March 14, 2006 | It's All About Writing

You’ve been hounding your postal carrier for weeks, begging for The Letter, the one that’s going to put you on the road to success. Nothing. Again. Today. But wait! What’s that stuck inside the newspaper advertisement you usually toss in the recycle bin without reading? Holy Royalties, Batman! It’s from the publisher. Correction. It’s from your publisher.

With shaking hands you tear open the envelope and draw out the letter. Hey wait! Where’s the contract? You spread the envelope apart, praying it’s stuck inside. Nada. Okay, okay, they’re probably going to send it after you accept their offer.

Grinning ear-to-ear you flip the letter over and read,

“Dear Author,
We are sorry to inform you…”

Yep, that’s pretty much how a rejection letter starts off. So what are you going to do about it? Sit there and cry? Gorge yourself on junk food until you’re ready to puke? Those reactions are typical. Very few writers entertain thoughts of suicide. And if you do, baby, you need some serious help.

This is the best advice I can give you on rejection; Get Over It. No one likes a whiner.

Sure no one likes to be rejected, be it from a lover, friend, or an editor. But there’s ways to retain your rationale without going over the edge.

Read your rejection again, after you come back surface from your blue period. If it’s a form rejection, without a real clue as to why your book was deep-sixed, then you’ll need to talk with someone in your writer’s or critique group for insight.

If you are fortunate enough to have an explanation of the rejection, study it. Learn from it. Editors are not evil. They don’t wake up every morning and plan which writers to destroy as they prepare for work. Editors want talented writers with a fresh voice. They are all looking for that one author who can help make the editor’s career. They want you to be the one.

Treat your rejection as a challenge. Frame it and hang it right over your desk. Look at it everyday and promise yourself you will do better. Then make it happen. Read your story again, edit it again, fix the problem areas and make it shine. When you are positive it’s the best you ever wrote, ship that baby right back out the front door. It’s just like falling off a bike; you have to get back on to overcome the fear.

Happy Writing!

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6 Responses to “OH CRAP!”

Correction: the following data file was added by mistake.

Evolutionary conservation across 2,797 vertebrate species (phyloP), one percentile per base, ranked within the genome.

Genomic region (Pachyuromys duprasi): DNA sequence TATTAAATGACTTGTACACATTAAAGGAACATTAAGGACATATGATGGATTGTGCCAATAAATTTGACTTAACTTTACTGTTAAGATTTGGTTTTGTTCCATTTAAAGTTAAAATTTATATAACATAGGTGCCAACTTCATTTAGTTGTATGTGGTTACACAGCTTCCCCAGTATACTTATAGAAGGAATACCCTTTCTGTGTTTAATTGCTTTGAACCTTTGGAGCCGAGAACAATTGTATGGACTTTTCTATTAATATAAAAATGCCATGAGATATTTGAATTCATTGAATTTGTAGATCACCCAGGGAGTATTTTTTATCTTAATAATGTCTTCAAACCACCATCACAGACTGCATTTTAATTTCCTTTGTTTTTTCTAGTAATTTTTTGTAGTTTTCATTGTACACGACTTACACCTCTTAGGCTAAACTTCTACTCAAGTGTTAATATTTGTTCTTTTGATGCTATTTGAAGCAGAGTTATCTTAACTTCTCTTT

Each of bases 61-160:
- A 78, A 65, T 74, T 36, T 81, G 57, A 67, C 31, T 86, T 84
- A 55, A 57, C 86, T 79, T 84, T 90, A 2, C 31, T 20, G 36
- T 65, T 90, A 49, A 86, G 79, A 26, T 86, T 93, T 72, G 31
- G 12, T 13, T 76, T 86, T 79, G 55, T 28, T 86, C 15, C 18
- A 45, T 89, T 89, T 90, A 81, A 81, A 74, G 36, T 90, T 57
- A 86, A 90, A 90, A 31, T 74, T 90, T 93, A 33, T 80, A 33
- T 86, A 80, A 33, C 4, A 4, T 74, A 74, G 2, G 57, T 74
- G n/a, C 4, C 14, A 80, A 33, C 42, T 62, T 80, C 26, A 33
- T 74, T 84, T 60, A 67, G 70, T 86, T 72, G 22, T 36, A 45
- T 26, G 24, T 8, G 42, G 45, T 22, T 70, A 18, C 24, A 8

1. Beth Anderson Says:

    One of my favorite rejections was from an agent who had specifically said he ONLY would accept a one page query letter. He was VERY definite about that. So I send him his One Page Query.

    He sends me this rejection that says, in part, “I’m sorry to have to reject this, it sounds really intrigueing, but as you know, I can hardly learn anything about your writing when I don’t have the manuscript.”

    I figured he was drunk.

    Another favorite was one I received a year and a half after I sent the full mss to a publisher At Her Request, then sold it to another publisher. It was published and had won five awards by the time her untimely rejection letter arrived with a three page diatribe on everything she objected to about the book, never dreaming it was already an award winning novel. 😉

    I figured she was drunk too.

    Gotta love ’em. But this IS a subjective business, so as Sloane says, keep sending those queries and partials and manuscripts out.


  2. Sloane Says:

    You do have some strange luck! From frustration to elation, makes you wonder why we chose this profession.

  3. Yasmine Says:

    Did we choose this profession, or did the damn thing chose us? I could make more money at Fields just hanging out and spraying unsuspecting customers with the newest cologne. They’d let me work in the Louis Vuitton department. God knows, I’ve got enough of the stuff. One rejection I received was someone else’s, in my SASE envelope.

  4. For The Trees Says:

    I’ve come to the conclusion that I didn’t choose this field of endeavor. It was visited upon me by a Comic God. A God with a Sense Of Humor. Why ELSE would I be Bipolar AND verbally talented?

    Yeah, it chose me. And so far, I’ve done reasonably well with it, in spite of all the fish.

  5. Jenna Says:

    My ritual for the PFO letter? Get riproaring drunk then bad mouth whoever sent me the PFO letter. Because, we all know, I write gold. Gold baby! *snort* Oh except for one manuscript that one an publisher contest then I read their books and I was all “Please reject my book, please reject my book.” As my books’ cousins were…wonky. I was rejected “too dark” Pffft and eventually the publisher disappeared. Oh and for the romantic comedy I wrote that sucked and when they said “This did not tickle our funny bone” (pffft) I flung the letter over my shoulder and said “That’s okay, neither do your books” then I called Kate who received the same letter.

    I much prefer “Jenna, your story thoroughly rocked our world.” in a letter, I must say.

  6. Sloane Says:

    Ah, my talented collegues, I find it hard any of you would ever let a rejection letter do more than spur you on. Each of you has a unique style and a glorious sense of humor that keeps me smiling.

    Yasmine, I think your DH would croak if you worked in Field’s. Tooooo many gadgets and LV to spend those hard earned spray dollars on.

    Forrest, have you considered USING your Bipolar to enhance your writing? You have the condition therefore you are an expert on it. You could give talks, write a self-help book, articles for medical journals and columnists. Your limits are endless on this subject and there’s a bunch of dollars with your name on them waiting for you to produce.

    Jenna, any publisher who would reject your writing is an asshole, plain and simple.

    I must agree, writing chose us and I’ve always believed God has a fantastic sense of humor!